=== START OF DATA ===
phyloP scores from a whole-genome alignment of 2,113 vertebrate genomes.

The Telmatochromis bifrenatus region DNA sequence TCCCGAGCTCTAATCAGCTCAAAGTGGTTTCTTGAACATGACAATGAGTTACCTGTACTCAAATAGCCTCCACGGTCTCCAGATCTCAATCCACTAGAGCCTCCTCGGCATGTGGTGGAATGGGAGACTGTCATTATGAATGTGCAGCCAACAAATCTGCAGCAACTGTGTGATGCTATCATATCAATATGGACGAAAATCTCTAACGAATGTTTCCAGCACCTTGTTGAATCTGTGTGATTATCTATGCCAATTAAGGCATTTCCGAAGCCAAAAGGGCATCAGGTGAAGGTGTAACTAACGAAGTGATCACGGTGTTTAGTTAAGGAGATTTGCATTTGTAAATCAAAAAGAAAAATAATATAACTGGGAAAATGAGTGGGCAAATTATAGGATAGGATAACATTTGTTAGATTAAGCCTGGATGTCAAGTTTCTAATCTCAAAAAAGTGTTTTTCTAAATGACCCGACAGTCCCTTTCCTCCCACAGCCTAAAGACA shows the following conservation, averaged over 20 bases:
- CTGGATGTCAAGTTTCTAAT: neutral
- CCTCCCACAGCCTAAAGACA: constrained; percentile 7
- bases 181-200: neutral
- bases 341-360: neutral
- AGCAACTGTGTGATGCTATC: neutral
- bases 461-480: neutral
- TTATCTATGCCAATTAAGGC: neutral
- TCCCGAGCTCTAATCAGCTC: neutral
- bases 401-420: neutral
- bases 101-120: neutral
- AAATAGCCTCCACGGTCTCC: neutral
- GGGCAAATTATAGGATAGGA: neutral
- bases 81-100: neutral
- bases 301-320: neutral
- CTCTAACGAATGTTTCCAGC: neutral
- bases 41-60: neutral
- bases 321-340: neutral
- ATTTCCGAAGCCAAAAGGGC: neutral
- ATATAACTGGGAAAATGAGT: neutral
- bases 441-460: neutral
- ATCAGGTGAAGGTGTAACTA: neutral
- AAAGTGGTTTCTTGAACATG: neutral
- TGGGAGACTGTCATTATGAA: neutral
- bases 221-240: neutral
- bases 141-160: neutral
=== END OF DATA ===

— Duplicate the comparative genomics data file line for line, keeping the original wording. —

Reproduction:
phyloP scores from a whole-genome alignment of 2,113 vertebrate genomes.

The Telmatochromis bifrenatus region DNA sequence TCCCGAGCTCTAATCAGCTCAAAGTGGTTTCTTGAACATGACAATGAGTTACCTGTACTCAAATAGCCTCCACGGTCTCCAGATCTCAATCCACTAGAGCCTCCTCGGCATGTGGTGGAATGGGAGACTGTCATTATGAATGTGCAGCCAACAAATCTGCAGCAACTGTGTGATGCTATCATATCAATATGGACGAAAATCTCTAACGAATGTTTCCAGCACCTTGTTGAATCTGTGTGATTATCTATGCCAATTAAGGCATTTCCGAAGCCAAAAGGGCATCAGGTGAAGGTGTAACTAACGAAGTGATCACGGTGTTTAGTTAAGGAGATTTGCATTTGTAAATCAAAAAGAAAAATAATATAACTGGGAAAATGAGTGGGCAAATTATAGGATAGGATAACATTTGTTAGATTAAGCCTGGATGTCAAGTTTCTAATCTCAAAAAAGTGTTTTTCTAAATGACCCGACAGTCCCTTTCCTCCCACAGCCTAAAGACA shows the following conservation, averaged over 20 bases:
- CTGGATGTCAAGTTTCTAAT: neutral
- CCTCCCACAGCCTAAAGACA: constrained; percentile 7
- bases 181-200: neutral
- bases 341-360: neutral
- AGCAACTGTGTGATGCTATC: neutral
- bases 461-480: neutral
- TTATCTATGCCAATTAAGGC: neutral
- TCCCGAGCTCTAATCAGCTC: neutral
- bases 401-420: neutral
- bases 101-120: neutral
- AAATAGCCTCCACGGTCTCC: neutral
- GGGCAAATTATAGGATAGGA: neutral
- bases 81-100: neutral
- bases 301-320: neutral
- CTCTAACGAATGTTTCCAGC: neutral
- bases 41-60: neutral
- bases 321-340: neutral
- ATTTCCGAAGCCAAAAGGGC: neutral
- ATATAACTGGGAAAATGAGT: neutral
- bases 441-460: neutral
- ATCAGGTGAAGGTGTAACTA: neutral
- AAAGTGGTTTCTTGAACATG: neutral
- TGGGAGACTGTCATTATGAA: neutral
- bases 221-240: neutral
- bases 141-160: neutral